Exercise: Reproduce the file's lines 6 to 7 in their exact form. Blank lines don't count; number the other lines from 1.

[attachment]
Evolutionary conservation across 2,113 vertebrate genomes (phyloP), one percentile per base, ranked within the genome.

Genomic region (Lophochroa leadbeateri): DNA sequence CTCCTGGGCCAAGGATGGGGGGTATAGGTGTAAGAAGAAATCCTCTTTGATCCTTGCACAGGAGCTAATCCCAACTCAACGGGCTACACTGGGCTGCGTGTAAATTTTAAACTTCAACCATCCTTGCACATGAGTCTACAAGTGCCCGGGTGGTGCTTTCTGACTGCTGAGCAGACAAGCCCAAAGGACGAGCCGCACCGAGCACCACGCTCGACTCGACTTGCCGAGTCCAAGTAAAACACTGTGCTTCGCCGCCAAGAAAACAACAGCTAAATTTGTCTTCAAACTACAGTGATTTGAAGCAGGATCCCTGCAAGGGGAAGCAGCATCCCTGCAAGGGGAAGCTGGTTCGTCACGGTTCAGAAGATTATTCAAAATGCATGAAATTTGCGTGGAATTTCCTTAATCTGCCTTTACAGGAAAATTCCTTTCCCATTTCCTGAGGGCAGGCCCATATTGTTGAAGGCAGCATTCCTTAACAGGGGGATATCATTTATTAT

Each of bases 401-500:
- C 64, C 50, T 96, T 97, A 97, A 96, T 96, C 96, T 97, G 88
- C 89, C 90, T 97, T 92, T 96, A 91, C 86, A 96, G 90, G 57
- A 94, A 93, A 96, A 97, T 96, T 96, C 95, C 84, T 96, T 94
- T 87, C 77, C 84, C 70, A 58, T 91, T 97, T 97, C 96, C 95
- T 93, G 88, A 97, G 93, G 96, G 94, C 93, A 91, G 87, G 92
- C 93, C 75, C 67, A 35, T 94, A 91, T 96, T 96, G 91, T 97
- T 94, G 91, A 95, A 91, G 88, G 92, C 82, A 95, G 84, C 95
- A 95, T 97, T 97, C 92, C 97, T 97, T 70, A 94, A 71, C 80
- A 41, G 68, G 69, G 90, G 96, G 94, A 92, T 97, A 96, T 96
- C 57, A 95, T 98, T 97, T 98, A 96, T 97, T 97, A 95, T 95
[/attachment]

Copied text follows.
- A 94, A 93, A 96, A 97, T 96, T 96, C 95, C 84, T 96, T 94
- T 87, C 77, C 84, C 70, A 58, T 91, T 97, T 97, C 96, C 95